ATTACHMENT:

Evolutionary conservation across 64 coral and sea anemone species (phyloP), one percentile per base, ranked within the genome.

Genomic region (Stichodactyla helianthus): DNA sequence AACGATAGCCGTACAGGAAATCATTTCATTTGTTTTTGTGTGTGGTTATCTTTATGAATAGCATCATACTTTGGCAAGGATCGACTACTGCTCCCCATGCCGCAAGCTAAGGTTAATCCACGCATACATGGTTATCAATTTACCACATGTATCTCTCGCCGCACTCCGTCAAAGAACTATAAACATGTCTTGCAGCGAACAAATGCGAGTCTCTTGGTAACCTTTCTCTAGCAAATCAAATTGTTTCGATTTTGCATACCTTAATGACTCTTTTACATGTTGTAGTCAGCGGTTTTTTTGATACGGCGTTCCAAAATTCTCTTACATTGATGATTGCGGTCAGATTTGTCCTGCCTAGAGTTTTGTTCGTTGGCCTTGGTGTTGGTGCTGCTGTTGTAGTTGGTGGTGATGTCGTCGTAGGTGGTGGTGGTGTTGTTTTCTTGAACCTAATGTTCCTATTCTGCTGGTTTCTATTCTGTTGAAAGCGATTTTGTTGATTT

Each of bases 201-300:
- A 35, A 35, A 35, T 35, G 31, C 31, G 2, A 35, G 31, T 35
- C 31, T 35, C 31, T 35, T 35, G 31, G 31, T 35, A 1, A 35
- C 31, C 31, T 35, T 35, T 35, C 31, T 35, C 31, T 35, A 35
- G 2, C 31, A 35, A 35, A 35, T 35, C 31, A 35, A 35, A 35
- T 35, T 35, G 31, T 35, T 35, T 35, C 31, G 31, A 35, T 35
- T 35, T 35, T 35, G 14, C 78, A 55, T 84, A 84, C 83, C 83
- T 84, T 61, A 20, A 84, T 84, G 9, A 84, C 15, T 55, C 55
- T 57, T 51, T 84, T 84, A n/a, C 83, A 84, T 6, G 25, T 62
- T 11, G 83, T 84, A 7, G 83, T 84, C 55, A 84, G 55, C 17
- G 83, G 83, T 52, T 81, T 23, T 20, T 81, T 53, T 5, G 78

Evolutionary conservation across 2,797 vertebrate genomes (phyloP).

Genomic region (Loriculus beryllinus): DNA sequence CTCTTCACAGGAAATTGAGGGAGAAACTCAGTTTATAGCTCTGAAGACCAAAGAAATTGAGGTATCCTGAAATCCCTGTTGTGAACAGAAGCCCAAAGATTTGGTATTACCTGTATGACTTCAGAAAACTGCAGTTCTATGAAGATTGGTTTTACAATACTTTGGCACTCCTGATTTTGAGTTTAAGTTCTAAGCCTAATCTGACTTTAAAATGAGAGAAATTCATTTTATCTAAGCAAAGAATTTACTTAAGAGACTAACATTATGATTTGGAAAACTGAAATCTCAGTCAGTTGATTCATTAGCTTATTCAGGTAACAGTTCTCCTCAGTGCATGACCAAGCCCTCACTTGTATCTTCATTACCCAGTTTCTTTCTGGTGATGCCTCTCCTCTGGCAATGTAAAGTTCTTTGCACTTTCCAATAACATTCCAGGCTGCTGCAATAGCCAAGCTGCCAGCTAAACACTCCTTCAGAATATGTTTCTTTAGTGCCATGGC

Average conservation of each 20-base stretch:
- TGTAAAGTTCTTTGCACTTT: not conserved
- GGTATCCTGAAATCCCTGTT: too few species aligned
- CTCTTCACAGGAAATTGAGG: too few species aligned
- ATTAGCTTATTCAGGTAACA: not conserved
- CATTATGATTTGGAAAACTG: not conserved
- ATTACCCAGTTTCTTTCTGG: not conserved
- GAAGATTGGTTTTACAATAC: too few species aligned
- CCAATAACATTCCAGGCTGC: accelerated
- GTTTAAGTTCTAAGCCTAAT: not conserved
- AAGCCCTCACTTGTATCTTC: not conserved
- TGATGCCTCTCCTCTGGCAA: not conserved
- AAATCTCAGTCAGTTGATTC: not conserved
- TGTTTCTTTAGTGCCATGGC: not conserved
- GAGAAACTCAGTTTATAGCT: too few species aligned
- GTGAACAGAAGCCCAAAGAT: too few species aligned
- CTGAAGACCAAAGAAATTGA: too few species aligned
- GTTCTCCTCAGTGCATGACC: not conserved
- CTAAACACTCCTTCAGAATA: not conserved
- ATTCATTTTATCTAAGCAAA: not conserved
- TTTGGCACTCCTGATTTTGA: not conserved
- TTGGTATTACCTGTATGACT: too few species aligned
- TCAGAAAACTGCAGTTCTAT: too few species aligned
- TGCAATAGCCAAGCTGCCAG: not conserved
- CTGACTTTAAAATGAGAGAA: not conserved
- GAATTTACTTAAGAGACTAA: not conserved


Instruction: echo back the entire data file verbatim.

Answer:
Evolutionary conservation across 64 coral and sea anemone species (phyloP), one percentile per base, ranked within the genome.

Genomic region (Stichodactyla helianthus): DNA sequence AACGATAGCCGTACAGGAAATCATTTCATTTGTTTTTGTGTGTGGTTATCTTTATGAATAGCATCATACTTTGGCAAGGATCGACTACTGCTCCCCATGCCGCAAGCTAAGGTTAATCCACGCATACATGGTTATCAATTTACCACATGTATCTCTCGCCGCACTCCGTCAAAGAACTATAAACATGTCTTGCAGCGAACAAATGCGAGTCTCTTGGTAACCTTTCTCTAGCAAATCAAATTGTTTCGATTTTGCATACCTTAATGACTCTTTTACATGTTGTAGTCAGCGGTTTTTTTGATACGGCGTTCCAAAATTCTCTTACATTGATGATTGCGGTCAGATTTGTCCTGCCTAGAGTTTTGTTCGTTGGCCTTGGTGTTGGTGCTGCTGTTGTAGTTGGTGGTGATGTCGTCGTAGGTGGTGGTGGTGTTGTTTTCTTGAACCTAATGTTCCTATTCTGCTGGTTTCTATTCTGTTGAAAGCGATTTTGTTGATTT

Each of bases 201-300:
- A 35, A 35, A 35, T 35, G 31, C 31, G 2, A 35, G 31, T 35
- C 31, T 35, C 31, T 35, T 35, G 31, G 31, T 35, A 1, A 35
- C 31, C 31, T 35, T 35, T 35, C 31, T 35, C 31, T 35, A 35
- G 2, C 31, A 35, A 35, A 35, T 35, C 31, A 35, A 35, A 35
- T 35, T 35, G 31, T 35, T 35, T 35, C 31, G 31, A 35, T 35
- T 35, T 35, T 35, G 14, C 78, A 55, T 84, A 84, C 83, C 83
- T 84, T 61, A 20, A 84, T 84, G 9, A 84, C 15, T 55, C 55
- T 57, T 51, T 84, T 84, A n/a, C 83, A 84, T 6, G 25, T 62
- T 11, G 83, T 84, A 7, G 83, T 84, C 55, A 84, G 55, C 17
- G 83, G 83, T 52, T 81, T 23, T 20, T 81, T 53, T 5, G 78

Evolutionary conservation across 2,797 vertebrate genomes (phyloP).

Genomic region (Loriculus beryllinus): DNA sequence CTCTTCACAGGAAATTGAGGGAGAAACTCAGTTTATAGCTCTGAAGACCAAAGAAATTGAGGTATCCTGAAATCCCTGTTGTGAACAGAAGCCCAAAGATTTGGTATTACCTGTATGACTTCAGAAAACTGCAGTTCTATGAAGATTGGTTTTACAATACTTTGGCACTCCTGATTTTGAGTTTAAGTTCTAAGCCTAATCTGACTTTAAAATGAGAGAAATTCATTTTATCTAAGCAAAGAATTTACTTAAGAGACTAACATTATGATTTGGAAAACTGAAATCTCAGTCAGTTGATTCATTAGCTTATTCAGGTAACAGTTCTCCTCAGTGCATGACCAAGCCCTCACTTGTATCTTCATTACCCAGTTTCTTTCTGGTGATGCCTCTCCTCTGGCAATGTAAAGTTCTTTGCACTTTCCAATAACATTCCAGGCTGCTGCAATAGCCAAGCTGCCAGCTAAACACTCCTTCAGAATATGTTTCTTTAGTGCCATGGC

Average conservation of each 20-base stretch:
- TGTAAAGTTCTTTGCACTTT: not conserved
- GGTATCCTGAAATCCCTGTT: too few species aligned
- CTCTTCACAGGAAATTGAGG: too few species aligned
- ATTAGCTTATTCAGGTAACA: not conserved
- CATTATGATTTGGAAAACTG: not conserved
- ATTACCCAGTTTCTTTCTGG: not conserved
- GAAGATTGGTTTTACAATAC: too few species aligned
- CCAATAACATTCCAGGCTGC: accelerated
- GTTTAAGTTCTAAGCCTAAT: not conserved
- AAGCCCTCACTTGTATCTTC: not conserved
- TGATGCCTCTCCTCTGGCAA: not conserved
- AAATCTCAGTCAGTTGATTC: not conserved
- TGTTTCTTTAGTGCCATGGC: not conserved
- GAGAAACTCAGTTTATAGCT: too few species aligned
- GTGAACAGAAGCCCAAAGAT: too few species aligned
- CTGAAGACCAAAGAAATTGA: too few species aligned
- GTTCTCCTCAGTGCATGACC: not conserved
- CTAAACACTCCTTCAGAATA: not conserved
- ATTCATTTTATCTAAGCAAA: not conserved
- TTTGGCACTCCTGATTTTGA: not conserved
- TTGGTATTACCTGTATGACT: too few species aligned
- TCAGAAAACTGCAGTTCTAT: too few species aligned
- TGCAATAGCCAAGCTGCCAG: not conserved
- CTGACTTTAAAATGAGAGAA: not conserved
- GAATTTACTTAAGAGACTAA: not conserved